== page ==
Type 2 diabetes: People who have the disease at a given age are more likely to develop dementia.

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Type 2 diabetes: People who have the disease at a given age are more likely to develop dementia.

TYPE 2 diabetes is a long-term illness in which elevated blood sugar levels can harm the body. Researchers had previously connected type 2 diabetes to an increased risk of dementia, but a new study has discovered that the age at which someone is diagnosed with type 2 diabetes has an impact on the risk.

According to a new study, those who get type 2 diabetes at a younger age have a higher chance of dementia. There are numerous reasons why someone with type 2 diabetes is at risk of developing dementia. One reason is that diabetes has a negative impact on the heart. Heart disease and high blood pressure are both linked to strokes, which in turn can contribute to dementia. Other issues include blood sugar regulation, which can result in hypoglycemia, memory loss, and dementia. Insulin resistance in the brain can potentially cause Alzheimer’s disease plaques and tangles.

Scientists from the Université de Paris looked at data from the Whitehall II Study, a long-term health study of British government employees, to see if there was a link between the age of beginning of type 2 diabetes and the risk of dementia.

When they enrolled, the participants were between the ages of 35 and 55.

Researchers looked at blood tests taken every four to five years and 32 years of electronic health records (EHRs) to find people with type 2 diabetes who were taking medication to treat it.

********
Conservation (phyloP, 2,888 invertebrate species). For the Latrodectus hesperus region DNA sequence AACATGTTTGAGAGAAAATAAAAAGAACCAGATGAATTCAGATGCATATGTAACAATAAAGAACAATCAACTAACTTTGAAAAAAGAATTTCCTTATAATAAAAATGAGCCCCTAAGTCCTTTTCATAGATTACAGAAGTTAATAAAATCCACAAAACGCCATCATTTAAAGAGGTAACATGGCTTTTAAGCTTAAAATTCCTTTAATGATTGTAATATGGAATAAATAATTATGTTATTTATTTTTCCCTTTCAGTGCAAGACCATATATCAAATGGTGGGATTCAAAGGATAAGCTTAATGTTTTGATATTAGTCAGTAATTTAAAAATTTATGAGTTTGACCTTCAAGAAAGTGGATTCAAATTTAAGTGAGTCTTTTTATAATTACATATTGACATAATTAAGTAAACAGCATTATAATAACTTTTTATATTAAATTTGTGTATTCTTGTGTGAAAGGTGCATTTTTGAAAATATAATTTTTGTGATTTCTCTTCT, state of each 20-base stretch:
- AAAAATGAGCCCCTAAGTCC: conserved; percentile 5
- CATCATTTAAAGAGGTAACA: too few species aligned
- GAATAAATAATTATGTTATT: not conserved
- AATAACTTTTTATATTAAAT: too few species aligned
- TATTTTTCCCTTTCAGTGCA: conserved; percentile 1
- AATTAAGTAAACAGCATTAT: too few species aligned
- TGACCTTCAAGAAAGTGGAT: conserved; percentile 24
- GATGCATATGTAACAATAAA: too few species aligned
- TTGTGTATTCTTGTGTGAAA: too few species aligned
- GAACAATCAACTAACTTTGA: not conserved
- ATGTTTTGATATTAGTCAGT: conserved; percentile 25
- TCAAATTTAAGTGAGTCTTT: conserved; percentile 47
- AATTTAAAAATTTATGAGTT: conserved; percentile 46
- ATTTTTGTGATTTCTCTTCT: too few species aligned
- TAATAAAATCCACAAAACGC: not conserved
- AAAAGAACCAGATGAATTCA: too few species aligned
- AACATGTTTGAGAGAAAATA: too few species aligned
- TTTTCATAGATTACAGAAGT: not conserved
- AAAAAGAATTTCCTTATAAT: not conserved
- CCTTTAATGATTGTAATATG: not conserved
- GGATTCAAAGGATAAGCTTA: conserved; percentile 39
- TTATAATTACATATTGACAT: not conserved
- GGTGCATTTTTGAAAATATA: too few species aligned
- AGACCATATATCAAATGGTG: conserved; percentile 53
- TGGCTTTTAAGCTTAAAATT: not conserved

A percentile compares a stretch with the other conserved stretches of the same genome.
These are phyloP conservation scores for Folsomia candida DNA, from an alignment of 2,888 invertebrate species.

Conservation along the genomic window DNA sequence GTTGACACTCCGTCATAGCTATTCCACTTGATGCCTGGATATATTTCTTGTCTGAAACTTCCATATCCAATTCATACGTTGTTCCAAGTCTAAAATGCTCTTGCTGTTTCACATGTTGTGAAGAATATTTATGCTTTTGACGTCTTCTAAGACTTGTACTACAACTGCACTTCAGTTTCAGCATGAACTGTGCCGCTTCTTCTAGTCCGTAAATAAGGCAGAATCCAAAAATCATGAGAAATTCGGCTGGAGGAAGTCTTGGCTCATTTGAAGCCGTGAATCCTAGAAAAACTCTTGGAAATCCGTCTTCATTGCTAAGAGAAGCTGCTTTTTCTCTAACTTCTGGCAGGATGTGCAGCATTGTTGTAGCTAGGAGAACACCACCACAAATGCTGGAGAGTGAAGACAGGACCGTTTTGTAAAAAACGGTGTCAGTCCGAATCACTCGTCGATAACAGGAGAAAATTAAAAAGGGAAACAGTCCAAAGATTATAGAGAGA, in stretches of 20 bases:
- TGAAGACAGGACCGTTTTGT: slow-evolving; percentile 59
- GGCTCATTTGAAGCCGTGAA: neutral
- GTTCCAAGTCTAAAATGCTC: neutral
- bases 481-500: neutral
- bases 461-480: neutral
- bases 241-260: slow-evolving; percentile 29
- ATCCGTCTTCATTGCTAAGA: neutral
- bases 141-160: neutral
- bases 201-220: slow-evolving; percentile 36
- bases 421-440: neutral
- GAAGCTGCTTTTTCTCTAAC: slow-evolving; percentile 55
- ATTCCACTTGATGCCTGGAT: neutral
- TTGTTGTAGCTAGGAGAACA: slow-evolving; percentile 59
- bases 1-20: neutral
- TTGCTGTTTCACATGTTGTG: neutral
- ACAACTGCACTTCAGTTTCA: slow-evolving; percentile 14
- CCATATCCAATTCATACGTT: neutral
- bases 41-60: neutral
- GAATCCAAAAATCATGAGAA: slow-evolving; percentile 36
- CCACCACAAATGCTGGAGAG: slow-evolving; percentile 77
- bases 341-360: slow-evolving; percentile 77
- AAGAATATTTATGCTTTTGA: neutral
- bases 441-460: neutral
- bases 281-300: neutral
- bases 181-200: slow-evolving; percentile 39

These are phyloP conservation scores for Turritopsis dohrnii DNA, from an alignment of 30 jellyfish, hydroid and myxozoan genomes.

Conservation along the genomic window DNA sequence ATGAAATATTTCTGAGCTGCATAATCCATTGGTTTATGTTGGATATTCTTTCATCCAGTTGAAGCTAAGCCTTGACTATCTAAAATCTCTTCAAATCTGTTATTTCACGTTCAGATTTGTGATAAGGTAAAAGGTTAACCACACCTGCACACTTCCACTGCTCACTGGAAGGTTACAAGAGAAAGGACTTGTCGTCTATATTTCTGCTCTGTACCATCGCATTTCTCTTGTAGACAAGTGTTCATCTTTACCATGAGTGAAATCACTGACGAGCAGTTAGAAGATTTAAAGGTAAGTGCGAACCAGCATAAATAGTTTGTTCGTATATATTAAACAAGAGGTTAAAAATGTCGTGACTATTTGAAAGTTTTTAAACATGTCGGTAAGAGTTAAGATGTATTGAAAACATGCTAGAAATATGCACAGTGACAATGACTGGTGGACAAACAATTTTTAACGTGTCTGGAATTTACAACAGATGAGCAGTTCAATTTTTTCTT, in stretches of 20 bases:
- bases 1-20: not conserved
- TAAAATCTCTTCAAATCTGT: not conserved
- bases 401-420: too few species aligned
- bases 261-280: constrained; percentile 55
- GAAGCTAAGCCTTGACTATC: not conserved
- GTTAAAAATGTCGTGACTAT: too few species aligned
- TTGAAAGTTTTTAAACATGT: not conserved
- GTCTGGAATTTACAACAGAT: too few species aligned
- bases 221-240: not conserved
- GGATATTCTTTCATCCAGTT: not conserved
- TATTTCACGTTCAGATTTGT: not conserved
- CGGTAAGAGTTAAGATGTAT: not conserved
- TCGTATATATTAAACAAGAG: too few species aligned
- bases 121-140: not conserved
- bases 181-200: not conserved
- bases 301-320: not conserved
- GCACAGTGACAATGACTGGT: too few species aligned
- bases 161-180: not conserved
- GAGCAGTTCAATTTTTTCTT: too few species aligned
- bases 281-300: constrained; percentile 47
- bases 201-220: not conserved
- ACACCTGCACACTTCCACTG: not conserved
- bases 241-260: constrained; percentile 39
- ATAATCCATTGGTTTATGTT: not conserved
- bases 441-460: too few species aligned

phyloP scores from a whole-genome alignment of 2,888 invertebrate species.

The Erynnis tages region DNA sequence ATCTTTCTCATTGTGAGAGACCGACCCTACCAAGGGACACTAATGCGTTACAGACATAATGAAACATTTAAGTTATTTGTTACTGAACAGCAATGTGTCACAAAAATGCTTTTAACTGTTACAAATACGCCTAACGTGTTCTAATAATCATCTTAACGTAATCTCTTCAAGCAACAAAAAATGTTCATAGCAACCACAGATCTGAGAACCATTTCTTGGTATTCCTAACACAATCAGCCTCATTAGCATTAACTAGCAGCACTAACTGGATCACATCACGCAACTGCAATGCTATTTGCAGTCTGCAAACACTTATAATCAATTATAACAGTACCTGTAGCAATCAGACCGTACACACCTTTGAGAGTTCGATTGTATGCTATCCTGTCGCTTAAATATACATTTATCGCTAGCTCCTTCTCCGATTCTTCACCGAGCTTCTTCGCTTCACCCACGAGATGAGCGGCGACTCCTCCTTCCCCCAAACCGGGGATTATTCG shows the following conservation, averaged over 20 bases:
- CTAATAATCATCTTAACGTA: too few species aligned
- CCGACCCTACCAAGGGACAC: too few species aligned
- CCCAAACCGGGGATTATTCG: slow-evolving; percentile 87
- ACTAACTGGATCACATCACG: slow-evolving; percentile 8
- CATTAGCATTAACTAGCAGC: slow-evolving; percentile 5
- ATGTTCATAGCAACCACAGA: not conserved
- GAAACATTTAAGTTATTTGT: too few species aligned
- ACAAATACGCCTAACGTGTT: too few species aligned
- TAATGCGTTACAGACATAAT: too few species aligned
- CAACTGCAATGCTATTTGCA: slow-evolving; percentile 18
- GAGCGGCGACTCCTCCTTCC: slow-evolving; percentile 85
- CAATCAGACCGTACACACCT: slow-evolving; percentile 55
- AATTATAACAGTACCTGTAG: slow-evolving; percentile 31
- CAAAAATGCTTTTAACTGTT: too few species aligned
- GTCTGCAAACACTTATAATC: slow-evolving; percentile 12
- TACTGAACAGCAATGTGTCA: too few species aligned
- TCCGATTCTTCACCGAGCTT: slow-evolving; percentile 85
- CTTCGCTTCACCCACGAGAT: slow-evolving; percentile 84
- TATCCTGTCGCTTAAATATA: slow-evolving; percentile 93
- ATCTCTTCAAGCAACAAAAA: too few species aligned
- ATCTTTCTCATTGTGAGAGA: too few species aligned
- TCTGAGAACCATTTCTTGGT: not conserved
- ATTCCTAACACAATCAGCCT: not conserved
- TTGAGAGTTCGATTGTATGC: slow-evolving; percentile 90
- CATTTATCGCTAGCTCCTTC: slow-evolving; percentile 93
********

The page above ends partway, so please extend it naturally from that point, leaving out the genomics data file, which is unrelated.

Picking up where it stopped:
A total of 639 of the 10,308 individuals were later diagnosed with dementia. 153 of the 1,710 people who were diagnosed with type 2 diabetes later developed dementia.

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According to the findings, those diagnosed with diabetes between the ages of 65 and 70 are 24% more likely to develop dementia than people who do not have type 2 diabetes at that age.

The researchers also discovered that persons diagnosed with diabetes between the ages of 60 and 64 were 24% more likely to develop dementia than those diagnosed five years later.

Participants diagnosed with diabetes after the age of 70, on the other hand, did not have an elevated risk of dementia.

Insulin resistance, difficulties with a person’s blood vessels, and frequent variations in blood sugar were all mentioned by the study’s authors in persons with type 2 diabetes. “Brinkwire News in Condensed Form.”

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